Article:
Meet The GennY 2012 Finalists: Part 2

The GennY Award recognizes best practices of those who have applied new and innovative techniques to connect and communicate with youth. The 2012 award will be given to one exceptional marketing campaign at the Millennial Mega Mashup next week, but we want to highlight the finalists to showcase the unique ways they’ve Millennialized their marketing efforts to reach this influential generation.

Category: Social Media
Wattpad/Sony Music Group

Wattpad and Sony Music Group partnered for a "transmedia experiment" in fan fiction focused on the rising Brit boy band One Direction. One of Wattpad's star writers created a story about each of the five band members designed to coordinate with the video for the band's single, "What Makes You Beautiful." Launching on Valentine's Day, the five-chapter eBook leveraged the band's international fans on Wattpad to spread the word to new American fans by sharing the story and video. The campaign hit a fever pitch when the band members themselves posted a note on the group's Facebook page thanking their new Wattpad fans.

Ypulse: How did you select the author for the campaign telling One Direction’s backstory? When turning over a brand to an outside writer, it can make the company nervous…

Wattpad: Sony approached us about the project after noticing that fan fiction was becoming an organic trend among One Direction fans in the UK and Europe. They wanted to test the waters with an officially sanctioned story to see what kind of reaction, awareness, and affinity it could drive. They were also excited to use a writer from within the Wattpad community, someone who knew the Wattpad landscape and the ins and outs of our community, but of course it was really important to find someone they could trust with their brand.

We recommended LD Crichton because…

 
 
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Millennial News Feed

Quote of the Day: "A benefit of unplugging is getting a more personal view of the world back. (Social media tends to distort your perception to bend to what others are thinking/feeling/saying/doing.)” —Female, 25, MN

Liam Matthews, a teenager from New Zealand, has grown his Instagram following from under 150,000 to over 1.5 million in the course of a year by combining celebrity glamour shots with DIY cross-dressing. His profile documents his attempts to mimic the looks of young female celebrities using fabric scraps, an array of wigs, and strategically placed ramen noodles. Sticking to side-by-side comparison images and a focus on the most popular young celebrities, Matthews has struck a format that makes imitation the sincerest form of humor. (Uproxx)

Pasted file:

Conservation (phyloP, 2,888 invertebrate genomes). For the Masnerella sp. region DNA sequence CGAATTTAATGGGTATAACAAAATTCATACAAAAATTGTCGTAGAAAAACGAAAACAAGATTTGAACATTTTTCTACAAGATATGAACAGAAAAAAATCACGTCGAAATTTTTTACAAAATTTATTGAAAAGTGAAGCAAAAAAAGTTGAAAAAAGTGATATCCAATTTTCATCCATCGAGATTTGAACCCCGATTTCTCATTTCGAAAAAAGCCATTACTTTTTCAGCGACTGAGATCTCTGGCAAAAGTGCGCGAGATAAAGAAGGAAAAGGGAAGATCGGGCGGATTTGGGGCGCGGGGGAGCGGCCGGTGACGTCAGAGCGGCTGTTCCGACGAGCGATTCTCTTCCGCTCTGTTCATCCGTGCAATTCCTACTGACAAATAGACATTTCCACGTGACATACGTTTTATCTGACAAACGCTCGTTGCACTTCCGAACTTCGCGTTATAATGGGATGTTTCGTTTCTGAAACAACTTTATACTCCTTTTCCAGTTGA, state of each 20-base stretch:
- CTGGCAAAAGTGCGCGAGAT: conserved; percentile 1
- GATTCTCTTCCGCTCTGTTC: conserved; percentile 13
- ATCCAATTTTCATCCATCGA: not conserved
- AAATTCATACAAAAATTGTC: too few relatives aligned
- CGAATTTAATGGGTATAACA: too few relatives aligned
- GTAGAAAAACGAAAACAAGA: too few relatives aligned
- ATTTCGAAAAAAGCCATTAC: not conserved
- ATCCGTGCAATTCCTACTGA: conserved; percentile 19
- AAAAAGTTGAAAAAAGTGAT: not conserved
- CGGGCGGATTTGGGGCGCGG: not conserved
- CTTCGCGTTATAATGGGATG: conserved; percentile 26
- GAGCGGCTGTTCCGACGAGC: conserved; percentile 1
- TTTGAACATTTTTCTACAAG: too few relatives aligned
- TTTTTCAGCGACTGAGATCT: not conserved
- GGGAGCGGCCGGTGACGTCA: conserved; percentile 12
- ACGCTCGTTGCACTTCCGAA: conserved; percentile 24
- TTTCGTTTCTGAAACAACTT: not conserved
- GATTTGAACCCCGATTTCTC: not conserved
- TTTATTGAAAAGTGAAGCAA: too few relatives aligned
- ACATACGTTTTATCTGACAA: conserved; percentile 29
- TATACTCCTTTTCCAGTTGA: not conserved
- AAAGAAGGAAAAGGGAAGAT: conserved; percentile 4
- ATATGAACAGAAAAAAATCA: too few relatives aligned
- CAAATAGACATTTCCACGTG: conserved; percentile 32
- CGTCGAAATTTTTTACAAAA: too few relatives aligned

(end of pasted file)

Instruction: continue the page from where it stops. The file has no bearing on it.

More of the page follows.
Every brand seem to want their own hashtag catchphrase, but authenticity and sheer common sense are being compromised by some in pursuit of the viral tag. Over the course of 12 hours, one writer noticed 39 distinct hashtags, including #unseenacne for Neutrogena which was deemed “#FreakingGross” by one Twitter user and a #sorrynotsorry copycat from Equinox coined #preapologize. While the latter has seen 1.2 million impressions (many from the company and its employees), some have been so confused by the wording that they had to ask Equinox directly what it was supposed to mean. (WSJ)

Good thing OKCupid users aren’t raising much alarm over recent experiments conducted on them, because the company is unapologetic. The three experiments that faked matchmaking results and manipulated conversations were detailed in full on OKCupid’s trends blog under the title "We Experiment on Human Beings!" Internet skeptical Millennials are used to their data being used behind-the-scenes, and may not have as much issue with OKCupid as other tests made public (like those from Facebook) because “experimentation in dating is part of the process” to improve matches. (NYT

Transparency communication is the new buzzword at Johnson & Johnson who has started a movement to win over Millennial moms. The first ad in the planned 40-plus series announces that they will remove controversial ingredients from their products and reminds viewers that J&J employees are parents themselves, having them write 1,000 promises to reflect the company's dedication to change. Future video series will serve to debunk myths, educate new parents, and connect them through social media forums. (AdAge)

A Disney princess clothing collection from BlackMilk, featuring Snow White bomber jackets, mermaid leggings, and Hakuna Matata skater skirts, is selling out. Mind you, this collection is made for adult females. We took a look at what happens when the princesses grow up, and discovered that Millennials are eager to co-opt Disney imagery and update it to fit with their current lifestyles. Though some don't appreciate their favorite animations being slapped onto skintight clothing, the bold and graphic prints clearly appeal to some and would probably make for some unique rave gear. (Jezebel)

Quote of the Day: “In the future, I'd like to pay off my student loans and not starve or get evicted. A stable job would be nice.” –Male, 26, PA

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